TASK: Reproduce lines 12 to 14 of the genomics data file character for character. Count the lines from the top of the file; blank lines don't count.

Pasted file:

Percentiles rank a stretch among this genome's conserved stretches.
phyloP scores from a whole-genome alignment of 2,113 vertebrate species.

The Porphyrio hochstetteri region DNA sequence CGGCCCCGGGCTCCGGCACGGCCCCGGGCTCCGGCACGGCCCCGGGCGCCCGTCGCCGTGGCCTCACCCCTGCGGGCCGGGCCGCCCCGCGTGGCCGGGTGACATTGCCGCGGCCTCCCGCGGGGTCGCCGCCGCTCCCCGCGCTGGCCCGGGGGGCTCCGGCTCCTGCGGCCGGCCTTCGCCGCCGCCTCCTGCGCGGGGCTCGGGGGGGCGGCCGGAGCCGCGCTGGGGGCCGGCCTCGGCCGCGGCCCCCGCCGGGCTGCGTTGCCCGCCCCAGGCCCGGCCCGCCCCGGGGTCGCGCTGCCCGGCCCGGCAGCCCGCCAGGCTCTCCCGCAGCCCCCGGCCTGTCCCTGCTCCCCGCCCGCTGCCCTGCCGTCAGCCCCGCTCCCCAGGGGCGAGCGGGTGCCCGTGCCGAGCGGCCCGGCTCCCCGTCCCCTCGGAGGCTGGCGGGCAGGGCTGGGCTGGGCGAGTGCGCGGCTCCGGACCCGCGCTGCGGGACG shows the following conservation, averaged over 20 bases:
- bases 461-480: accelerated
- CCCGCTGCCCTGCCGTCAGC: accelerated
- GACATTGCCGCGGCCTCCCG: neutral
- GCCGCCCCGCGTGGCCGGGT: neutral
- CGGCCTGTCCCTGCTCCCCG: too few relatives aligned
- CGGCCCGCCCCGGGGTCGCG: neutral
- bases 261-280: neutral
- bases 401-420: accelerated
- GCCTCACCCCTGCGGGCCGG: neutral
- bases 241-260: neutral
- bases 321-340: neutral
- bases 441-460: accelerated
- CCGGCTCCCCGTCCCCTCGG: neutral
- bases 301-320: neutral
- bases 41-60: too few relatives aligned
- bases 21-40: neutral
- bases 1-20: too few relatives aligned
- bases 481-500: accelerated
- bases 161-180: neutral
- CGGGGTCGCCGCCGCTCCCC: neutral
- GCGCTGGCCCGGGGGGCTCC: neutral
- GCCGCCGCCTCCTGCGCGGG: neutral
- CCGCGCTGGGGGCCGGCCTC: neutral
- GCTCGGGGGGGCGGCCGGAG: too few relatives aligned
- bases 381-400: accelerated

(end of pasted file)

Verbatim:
- GCCTCACCCCTGCGGGCCGG: neutral
- bases 241-260: neutral
- bases 321-340: neutral